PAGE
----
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More students turn to off-campus housing

Victoria Sanderford stands on the balcony outside her apartment at LUX at Central Park.

Victoria Sanderford stands on the balcony outside her apartment at LUX at Central Park.

She lived in Horton Residence Hall, one of the newest dorms at UNC, for her freshman year with a set of great suitemates. Yet she still chose to live off campus in LUX at Central Park for her sophomore year.

“We got the best experience possible, but we just wanted the privacy of having our own bedrooms,” Sanderford, the now junior biology major said.

By moving off campus her sophomore year at UNC, Sanderford is an example of an increasing trend — sophomores being drawn to new apartment complexes instead of staying on campus, where proximity to classes is quickly losing out to more affordable and more private off-campus hot spots.

In the past two to three years, about 500 fewer students are living on campus, which is attributed to the increased off-campus competition of new apartment complexes like LUX and Shortbread Lofts, which were built in the years the numbers have declined.

Aaron Bachenheimer, director of the Office of Fraternity & Sorority Life and Community Involvement, said there has been an increase in rising sophomores being pulled off campus.

“Most choose to live off campus junior or senior year,” Bachenheimer said.

He said there has been a bump in the number of rising sophmores moving off campus.

While Sanderford said she does miss her old suitemates and midnight trips to Rams Head Dining Hall, she loves the amenities, the independence and the convenience of living in LUX.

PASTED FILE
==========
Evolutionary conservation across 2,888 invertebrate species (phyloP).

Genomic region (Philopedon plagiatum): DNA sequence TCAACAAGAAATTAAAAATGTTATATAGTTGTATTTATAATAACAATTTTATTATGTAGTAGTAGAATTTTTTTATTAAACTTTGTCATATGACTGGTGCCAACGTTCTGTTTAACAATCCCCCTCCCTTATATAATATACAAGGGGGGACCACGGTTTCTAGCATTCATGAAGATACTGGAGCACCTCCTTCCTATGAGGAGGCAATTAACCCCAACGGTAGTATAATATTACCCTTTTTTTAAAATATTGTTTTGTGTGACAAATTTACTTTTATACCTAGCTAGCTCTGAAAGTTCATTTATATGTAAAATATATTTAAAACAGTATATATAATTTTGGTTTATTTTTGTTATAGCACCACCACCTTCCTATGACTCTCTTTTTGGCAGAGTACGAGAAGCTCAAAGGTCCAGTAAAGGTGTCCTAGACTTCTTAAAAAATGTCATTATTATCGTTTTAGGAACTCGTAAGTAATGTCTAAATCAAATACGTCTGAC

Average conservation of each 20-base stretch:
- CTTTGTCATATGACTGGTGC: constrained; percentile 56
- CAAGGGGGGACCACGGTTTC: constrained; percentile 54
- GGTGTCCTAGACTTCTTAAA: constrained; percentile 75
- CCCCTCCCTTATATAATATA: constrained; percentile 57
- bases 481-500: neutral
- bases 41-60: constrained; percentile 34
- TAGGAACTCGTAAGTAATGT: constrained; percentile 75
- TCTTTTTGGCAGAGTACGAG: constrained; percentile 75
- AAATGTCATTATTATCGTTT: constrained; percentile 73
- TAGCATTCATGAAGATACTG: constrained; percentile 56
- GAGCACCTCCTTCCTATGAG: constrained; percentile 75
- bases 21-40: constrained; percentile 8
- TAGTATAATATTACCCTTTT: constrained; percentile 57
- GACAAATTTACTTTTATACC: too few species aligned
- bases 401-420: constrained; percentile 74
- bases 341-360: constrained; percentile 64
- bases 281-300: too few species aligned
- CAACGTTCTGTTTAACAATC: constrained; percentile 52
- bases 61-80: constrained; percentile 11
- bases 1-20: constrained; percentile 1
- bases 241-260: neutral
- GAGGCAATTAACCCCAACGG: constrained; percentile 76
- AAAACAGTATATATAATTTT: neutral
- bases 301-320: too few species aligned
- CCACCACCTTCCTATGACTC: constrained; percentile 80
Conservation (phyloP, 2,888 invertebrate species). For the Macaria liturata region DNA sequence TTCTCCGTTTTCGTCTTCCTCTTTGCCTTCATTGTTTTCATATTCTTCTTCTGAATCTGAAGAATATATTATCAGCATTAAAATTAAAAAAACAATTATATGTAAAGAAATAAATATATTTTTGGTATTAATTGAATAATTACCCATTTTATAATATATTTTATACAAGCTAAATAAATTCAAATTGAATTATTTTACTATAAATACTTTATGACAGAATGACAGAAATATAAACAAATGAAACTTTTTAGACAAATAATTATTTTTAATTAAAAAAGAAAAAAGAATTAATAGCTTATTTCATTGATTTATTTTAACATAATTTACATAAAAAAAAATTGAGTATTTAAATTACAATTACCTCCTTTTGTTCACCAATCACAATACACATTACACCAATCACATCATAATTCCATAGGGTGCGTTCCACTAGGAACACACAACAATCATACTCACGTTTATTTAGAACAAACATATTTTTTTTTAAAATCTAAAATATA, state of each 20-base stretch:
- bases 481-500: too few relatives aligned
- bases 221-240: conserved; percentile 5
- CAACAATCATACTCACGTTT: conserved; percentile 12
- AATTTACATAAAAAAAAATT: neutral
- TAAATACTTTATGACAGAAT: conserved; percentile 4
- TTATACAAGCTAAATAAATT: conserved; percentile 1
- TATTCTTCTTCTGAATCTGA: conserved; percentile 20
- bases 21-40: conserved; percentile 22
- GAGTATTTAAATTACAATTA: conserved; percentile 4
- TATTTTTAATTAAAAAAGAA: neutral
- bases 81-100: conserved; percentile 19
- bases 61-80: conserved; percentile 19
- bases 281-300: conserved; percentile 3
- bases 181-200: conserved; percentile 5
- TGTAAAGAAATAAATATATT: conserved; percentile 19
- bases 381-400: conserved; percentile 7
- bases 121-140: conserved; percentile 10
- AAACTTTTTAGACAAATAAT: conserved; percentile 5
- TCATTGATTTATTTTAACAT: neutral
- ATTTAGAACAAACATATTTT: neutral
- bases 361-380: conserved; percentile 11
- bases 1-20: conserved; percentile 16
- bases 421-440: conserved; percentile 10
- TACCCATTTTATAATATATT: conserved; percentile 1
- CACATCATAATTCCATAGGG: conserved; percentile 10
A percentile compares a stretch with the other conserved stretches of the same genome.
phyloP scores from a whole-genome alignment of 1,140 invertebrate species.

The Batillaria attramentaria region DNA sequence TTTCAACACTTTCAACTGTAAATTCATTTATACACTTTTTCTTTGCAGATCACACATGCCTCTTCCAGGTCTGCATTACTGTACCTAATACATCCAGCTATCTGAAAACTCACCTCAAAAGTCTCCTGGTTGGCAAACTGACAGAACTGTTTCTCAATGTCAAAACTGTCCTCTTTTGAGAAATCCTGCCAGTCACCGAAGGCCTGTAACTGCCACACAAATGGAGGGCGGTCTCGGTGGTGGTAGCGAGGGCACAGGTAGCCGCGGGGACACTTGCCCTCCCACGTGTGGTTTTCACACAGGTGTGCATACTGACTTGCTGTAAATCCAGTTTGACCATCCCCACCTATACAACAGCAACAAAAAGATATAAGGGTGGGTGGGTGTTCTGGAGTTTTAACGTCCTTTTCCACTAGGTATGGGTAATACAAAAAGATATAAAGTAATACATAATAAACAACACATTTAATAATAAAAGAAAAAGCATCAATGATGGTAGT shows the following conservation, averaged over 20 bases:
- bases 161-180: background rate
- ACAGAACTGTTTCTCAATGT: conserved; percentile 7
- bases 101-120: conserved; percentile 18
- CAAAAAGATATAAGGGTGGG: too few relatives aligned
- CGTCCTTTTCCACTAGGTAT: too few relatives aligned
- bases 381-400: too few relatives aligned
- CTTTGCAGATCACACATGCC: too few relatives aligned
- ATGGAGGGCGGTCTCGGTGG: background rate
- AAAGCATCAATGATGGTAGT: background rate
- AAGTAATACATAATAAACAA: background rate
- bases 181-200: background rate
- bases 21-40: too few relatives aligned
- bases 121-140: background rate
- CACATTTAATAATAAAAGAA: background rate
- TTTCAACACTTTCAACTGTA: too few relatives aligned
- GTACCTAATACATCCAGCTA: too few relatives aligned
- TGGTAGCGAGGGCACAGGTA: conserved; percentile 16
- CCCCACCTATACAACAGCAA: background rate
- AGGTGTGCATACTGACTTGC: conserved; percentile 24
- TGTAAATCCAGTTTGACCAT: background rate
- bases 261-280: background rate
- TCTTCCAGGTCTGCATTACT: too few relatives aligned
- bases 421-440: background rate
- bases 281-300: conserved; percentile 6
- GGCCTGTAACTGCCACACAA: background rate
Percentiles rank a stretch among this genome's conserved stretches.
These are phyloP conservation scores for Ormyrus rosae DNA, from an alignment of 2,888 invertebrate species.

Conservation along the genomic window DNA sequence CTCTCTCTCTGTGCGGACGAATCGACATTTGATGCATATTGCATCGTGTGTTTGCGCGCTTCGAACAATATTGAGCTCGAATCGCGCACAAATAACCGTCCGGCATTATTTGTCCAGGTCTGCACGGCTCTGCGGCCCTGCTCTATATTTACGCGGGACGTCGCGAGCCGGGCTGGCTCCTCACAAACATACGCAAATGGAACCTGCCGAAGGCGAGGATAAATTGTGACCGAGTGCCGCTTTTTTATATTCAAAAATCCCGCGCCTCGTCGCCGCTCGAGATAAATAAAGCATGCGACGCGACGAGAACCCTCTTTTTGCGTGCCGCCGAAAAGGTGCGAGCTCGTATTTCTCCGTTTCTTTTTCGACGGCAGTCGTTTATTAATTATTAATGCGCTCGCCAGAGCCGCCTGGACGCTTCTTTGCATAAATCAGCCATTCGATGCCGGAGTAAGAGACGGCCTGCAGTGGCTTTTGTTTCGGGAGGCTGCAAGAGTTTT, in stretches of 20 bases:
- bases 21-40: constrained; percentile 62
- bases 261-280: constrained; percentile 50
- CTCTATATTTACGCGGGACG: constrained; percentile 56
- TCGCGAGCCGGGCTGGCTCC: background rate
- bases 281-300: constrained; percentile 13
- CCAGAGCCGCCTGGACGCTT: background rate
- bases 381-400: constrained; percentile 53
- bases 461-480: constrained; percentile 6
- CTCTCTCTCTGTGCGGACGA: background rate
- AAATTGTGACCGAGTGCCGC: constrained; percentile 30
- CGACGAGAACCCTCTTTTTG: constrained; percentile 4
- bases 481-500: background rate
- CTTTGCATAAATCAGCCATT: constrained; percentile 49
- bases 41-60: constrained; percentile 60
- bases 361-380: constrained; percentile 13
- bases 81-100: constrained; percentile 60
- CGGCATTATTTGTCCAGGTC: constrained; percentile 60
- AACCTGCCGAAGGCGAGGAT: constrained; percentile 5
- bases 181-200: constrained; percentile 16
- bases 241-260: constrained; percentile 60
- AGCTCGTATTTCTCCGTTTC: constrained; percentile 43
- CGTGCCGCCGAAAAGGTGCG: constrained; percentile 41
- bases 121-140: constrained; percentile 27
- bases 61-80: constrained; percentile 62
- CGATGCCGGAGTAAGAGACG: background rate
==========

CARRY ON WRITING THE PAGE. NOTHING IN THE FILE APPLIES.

“You get the community atmosphere that you get in a dorm because it is mostly undergrads, but you also get the privacy aspect if you want to go sit in your room and close your door,” she said.

“The closer dorms on campus are some of the older dorms, so if you want to be close to campus, you have to give up some of those amenities.”

Problem on campus

The decrease in on-campus housing enrollment has led to the repurposing of two residence halls on campus — Stacy and Everett.

“The closings were heavily influenced by the new apartment complexes off campus,” said Rick Bradley, the associate director of housing and residential education.

Taylor Bates, the president of the Residence Hall Association, said the rise in students living off campus is becoming a problem for the dorms, but it also gives his organization and the University an opportunity to grow.

“We have to take a chance to adapt and realize that housing has changed since the dorms were built,” Bates said. “If we update our approach, we can survive all of the off-campus apartments that our being built.”

A previous method to attract students to on-campus housing was a plan to build a new apartment-style dorm on Ridge Road filled with super-suite-style rooms.

The proposed dorm would have been located near Ram’s Head park deck and built by 2017. However, the plans were postponed due to an increase in cost and the declining trend of on-campus living.